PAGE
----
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Whitworth's (1981) Isothermal Free-Energy Surface
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Jacobi Ellipsoids

General Coefficient Expressions

As has been detailed in an accompanying chapter, the gravitational potential anywhere inside or on the surface, <math>~(a_1,a_2,a_3) ~\leftrightarrow~(a,b,c)</math>, of an homogeneous ellipsoid may be given analytically in terms of the following three coefficient expressions:

<math> ~A_1 </math>

<math> ~= </math>

<math>~2\biggl(\frac{b}{a}\biggr)\biggl(\frac{c}{a}\biggr) \biggl[ \frac{F(\theta,k) - E(\theta,k)}{k^2 \sin^3\theta} \biggr] \, , </math>

<math> ~A_3 </math>

<math> ~= </math>

<math> ~\biggl(\frac{b}{a}\biggr) \biggl[ \frac{(b/a) \sin\theta - (c/a)E(\theta,k)}{(1-k^2) \sin^3\theta} \biggr] \, , </math>

<math> ~A_2 </math>

<math> ~= </math>

<math>~2 - (A_1+A_3) \, ,</math>

where, <math>~F(\theta,k)</math> and <math>~E(\theta,k)</math> are incomplete elliptic integrals of the first and second kind, respectively, with arguments,

<math>~\theta = \cos^{-1} \biggl(\frac{c}{a} \biggr)</math>


<math>~k = \biggl[\frac{1 - (b/a)^2}{1 - (c/a)^2} \biggr]^{1/2} \, .</math>

[ EFE, Chapter 3, §17, Eq. (32) ]

Equilibrium Conditions for Jacobi Ellipsoids

Pulling from Chapter 6 — specifically, §39 — of Chandrasekhar's EFE, we understand that the semi-axis ratios, <math>~(\tfrac{b}{a},\tfrac{c}{a})</math> associated with Jacobi ellipsoids are given by the roots of the equation,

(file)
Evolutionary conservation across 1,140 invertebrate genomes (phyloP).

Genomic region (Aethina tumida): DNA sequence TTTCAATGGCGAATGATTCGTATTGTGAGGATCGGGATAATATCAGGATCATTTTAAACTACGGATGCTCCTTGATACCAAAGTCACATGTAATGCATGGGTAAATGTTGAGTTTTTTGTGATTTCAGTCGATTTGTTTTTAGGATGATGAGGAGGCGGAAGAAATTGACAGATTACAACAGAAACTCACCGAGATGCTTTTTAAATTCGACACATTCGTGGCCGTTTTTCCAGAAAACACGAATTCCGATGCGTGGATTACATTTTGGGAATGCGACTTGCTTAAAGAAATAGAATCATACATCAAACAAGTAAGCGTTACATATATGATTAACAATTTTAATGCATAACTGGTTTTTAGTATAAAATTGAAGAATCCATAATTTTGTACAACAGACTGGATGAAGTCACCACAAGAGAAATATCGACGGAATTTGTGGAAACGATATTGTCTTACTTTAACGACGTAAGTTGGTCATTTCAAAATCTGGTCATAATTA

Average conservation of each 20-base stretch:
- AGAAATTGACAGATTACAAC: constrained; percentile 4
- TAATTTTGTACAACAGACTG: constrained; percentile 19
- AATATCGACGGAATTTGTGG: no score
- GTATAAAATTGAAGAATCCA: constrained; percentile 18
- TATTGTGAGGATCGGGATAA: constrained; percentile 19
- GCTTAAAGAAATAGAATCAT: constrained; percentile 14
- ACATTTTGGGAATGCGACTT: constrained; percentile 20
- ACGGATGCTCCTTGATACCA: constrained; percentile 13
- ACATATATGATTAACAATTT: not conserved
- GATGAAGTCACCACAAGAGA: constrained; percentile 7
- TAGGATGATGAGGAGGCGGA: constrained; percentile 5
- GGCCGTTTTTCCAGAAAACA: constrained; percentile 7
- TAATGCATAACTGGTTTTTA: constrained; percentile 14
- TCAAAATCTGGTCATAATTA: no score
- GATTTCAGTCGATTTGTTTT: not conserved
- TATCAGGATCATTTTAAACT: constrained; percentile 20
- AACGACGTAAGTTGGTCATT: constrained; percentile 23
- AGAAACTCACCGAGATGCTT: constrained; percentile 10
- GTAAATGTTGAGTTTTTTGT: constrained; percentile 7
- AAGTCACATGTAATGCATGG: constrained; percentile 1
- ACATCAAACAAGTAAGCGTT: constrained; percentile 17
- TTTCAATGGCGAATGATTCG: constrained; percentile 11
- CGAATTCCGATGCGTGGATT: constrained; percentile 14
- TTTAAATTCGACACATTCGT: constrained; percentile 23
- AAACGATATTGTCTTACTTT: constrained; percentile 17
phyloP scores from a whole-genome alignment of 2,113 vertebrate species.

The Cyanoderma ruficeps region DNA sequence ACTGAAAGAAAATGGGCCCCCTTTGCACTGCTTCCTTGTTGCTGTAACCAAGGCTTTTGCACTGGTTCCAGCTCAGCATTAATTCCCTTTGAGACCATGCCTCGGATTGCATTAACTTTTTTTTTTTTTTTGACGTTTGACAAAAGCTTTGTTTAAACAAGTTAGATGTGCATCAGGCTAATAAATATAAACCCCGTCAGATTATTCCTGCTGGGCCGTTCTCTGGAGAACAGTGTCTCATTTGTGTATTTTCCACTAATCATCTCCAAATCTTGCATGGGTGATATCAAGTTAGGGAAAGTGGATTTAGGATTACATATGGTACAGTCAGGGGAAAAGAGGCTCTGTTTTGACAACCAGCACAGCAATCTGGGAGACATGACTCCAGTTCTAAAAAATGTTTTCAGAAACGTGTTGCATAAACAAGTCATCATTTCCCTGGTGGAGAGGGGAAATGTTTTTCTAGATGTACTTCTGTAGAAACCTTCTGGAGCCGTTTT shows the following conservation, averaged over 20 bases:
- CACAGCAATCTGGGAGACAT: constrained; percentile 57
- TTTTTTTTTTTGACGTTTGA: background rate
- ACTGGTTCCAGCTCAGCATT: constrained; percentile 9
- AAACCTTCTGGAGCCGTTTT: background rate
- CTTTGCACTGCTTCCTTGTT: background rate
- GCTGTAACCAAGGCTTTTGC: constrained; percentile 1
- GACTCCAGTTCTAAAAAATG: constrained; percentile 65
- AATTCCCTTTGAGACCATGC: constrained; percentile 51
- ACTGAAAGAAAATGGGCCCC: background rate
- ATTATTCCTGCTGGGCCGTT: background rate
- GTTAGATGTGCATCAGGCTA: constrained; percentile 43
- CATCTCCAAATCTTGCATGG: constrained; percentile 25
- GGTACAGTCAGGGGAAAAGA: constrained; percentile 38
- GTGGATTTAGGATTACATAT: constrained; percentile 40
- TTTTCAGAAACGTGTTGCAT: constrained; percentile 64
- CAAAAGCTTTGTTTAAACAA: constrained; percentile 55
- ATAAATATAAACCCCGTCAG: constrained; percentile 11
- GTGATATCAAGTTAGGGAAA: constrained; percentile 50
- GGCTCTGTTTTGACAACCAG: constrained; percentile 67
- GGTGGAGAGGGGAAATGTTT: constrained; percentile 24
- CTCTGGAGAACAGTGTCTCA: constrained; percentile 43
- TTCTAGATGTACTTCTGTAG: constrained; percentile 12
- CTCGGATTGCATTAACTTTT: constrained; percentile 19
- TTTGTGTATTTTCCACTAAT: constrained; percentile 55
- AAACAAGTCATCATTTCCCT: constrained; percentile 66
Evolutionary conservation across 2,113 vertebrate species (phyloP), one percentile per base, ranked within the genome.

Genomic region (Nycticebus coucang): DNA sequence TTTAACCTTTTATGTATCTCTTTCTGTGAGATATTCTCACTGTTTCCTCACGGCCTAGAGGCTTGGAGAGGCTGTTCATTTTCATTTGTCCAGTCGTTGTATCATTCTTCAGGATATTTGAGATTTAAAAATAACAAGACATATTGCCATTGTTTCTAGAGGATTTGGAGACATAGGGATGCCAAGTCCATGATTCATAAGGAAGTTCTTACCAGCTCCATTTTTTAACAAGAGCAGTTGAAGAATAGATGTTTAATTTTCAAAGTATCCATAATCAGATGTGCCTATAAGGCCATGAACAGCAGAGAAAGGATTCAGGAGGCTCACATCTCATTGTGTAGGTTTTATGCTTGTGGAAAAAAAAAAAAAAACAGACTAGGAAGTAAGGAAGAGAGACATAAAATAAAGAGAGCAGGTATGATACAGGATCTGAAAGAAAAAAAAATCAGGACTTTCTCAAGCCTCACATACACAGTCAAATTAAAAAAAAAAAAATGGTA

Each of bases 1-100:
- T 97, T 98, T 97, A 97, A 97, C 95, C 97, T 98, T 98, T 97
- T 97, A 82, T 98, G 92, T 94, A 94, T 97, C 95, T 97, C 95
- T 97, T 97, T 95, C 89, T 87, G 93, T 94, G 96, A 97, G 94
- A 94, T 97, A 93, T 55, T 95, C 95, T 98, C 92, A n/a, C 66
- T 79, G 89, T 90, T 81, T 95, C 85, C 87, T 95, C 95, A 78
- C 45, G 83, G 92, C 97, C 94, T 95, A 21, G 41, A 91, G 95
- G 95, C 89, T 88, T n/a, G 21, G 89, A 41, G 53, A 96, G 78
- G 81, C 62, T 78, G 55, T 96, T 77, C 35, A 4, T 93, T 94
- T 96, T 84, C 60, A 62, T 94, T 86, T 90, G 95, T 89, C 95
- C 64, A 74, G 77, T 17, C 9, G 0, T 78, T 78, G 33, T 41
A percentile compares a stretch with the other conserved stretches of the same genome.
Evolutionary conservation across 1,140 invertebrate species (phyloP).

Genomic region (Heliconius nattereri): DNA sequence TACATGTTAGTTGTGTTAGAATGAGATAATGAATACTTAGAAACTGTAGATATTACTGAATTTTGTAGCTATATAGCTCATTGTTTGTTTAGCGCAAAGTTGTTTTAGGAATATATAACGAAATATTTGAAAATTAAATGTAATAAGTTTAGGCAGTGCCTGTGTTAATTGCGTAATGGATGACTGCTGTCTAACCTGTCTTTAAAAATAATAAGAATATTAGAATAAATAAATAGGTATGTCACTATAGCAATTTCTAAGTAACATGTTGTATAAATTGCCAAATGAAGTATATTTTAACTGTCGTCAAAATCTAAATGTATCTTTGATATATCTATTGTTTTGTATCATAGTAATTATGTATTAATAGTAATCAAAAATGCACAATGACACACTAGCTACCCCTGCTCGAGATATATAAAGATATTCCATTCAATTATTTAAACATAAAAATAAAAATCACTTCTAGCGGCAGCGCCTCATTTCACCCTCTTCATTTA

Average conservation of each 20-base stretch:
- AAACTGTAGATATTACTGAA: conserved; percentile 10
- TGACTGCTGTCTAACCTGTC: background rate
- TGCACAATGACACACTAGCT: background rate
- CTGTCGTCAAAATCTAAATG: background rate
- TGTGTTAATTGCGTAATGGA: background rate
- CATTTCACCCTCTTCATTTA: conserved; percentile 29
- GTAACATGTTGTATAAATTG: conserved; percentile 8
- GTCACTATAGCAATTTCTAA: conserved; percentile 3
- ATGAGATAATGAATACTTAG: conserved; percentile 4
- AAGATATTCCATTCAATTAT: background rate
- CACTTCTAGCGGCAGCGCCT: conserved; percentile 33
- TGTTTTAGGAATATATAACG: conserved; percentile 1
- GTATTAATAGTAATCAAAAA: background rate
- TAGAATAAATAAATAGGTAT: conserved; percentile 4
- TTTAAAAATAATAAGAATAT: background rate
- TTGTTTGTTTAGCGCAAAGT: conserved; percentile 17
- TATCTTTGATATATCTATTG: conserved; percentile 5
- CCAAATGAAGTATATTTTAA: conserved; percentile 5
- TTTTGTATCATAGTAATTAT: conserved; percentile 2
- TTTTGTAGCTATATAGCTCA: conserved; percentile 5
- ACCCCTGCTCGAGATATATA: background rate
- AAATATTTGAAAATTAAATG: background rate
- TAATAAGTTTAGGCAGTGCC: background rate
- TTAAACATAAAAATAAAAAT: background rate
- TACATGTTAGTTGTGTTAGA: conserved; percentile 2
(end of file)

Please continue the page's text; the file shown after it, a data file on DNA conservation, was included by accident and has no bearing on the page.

<math>~a^2 b^2 A_{12}</math>


<math>~c^2 A_3 \, ,</math>

[ EFE, §39, Eq. (4) ]

and the associated value of the square of the equilibrium configuration's angular velocity is,

<math>~\frac{\Omega^2}{\pi G \rho}</math>


<math>~2B_{12} \, ,</math>

[ EFE, §39, Eq. (5) ]




<math>~-\frac{A_1-A_2}{(a^2 - b^2)} \, ,</math>

[ EFE, §21, Eq. (107) ]



<math>~A_2 - a^2A_{12} \, .</math>

[ EFE, §21, Eq. (105) ]

Taken together, we see that, written in terms of the two primary coefficients, <math>~A_1</math> and <math>~A_3</math>, the pair of defining relations for Jacobi ellipsoids is:



<math>~\biggl(\frac{b}{a}\biggr)^2 \biggl[ \frac{2(1-A_1)-A_3}{1 - (b/a)^2} \biggr]-\biggl(\frac{c}{a}\biggr)^2 A_3 =0 </math>


<math>~\frac{\Omega^2}{\pi G \rho}</math>


<math>~2\biggl\{2 - (A_1+A_3) - \biggl[ \frac{2(1-A_1)-A_3}{1 - (b/a)^2} \biggr] \biggr\}</math>

Roots of the Governing Relation

To simplify notation, here we will set,

<math>~x \equiv \frac{b}{a}</math>


<math>~y \equiv \frac{c}{a} \, ,</math>

in which case the governing relation is,



<math>~\frac{x^2}{1-x^2} \biggl[ 2(1-A_1)-A_3\biggr]-y^2 A_3 =0 \, .</math>

Our plan is to employ the Newton-Raphson method to find the root(s) of the <math>~f_J = 0</math> relation, typically holding <math>~y</math> fixed and using the Newton-Raphson technique to identify the corresponding value of <math>~x</math> that defines the root. Using this approach, the Newton-Raphson technique requires specification of, not only the function, <math>~f_J</math>, but also its first derivative,



<math>~\frac{df}{dx} \, .</math>

Derivatives of E and F

See Also

Whitworth's (1981) Isothermal Free-Energy Surface

© 2014 - 2021 by Joel E. Tohline
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Recommended citation:   Tohline, Joel E. (2021), The Structure, Stability, & Dynamics of Self-Gravitating Fluids, a (MediaWiki-based) publication,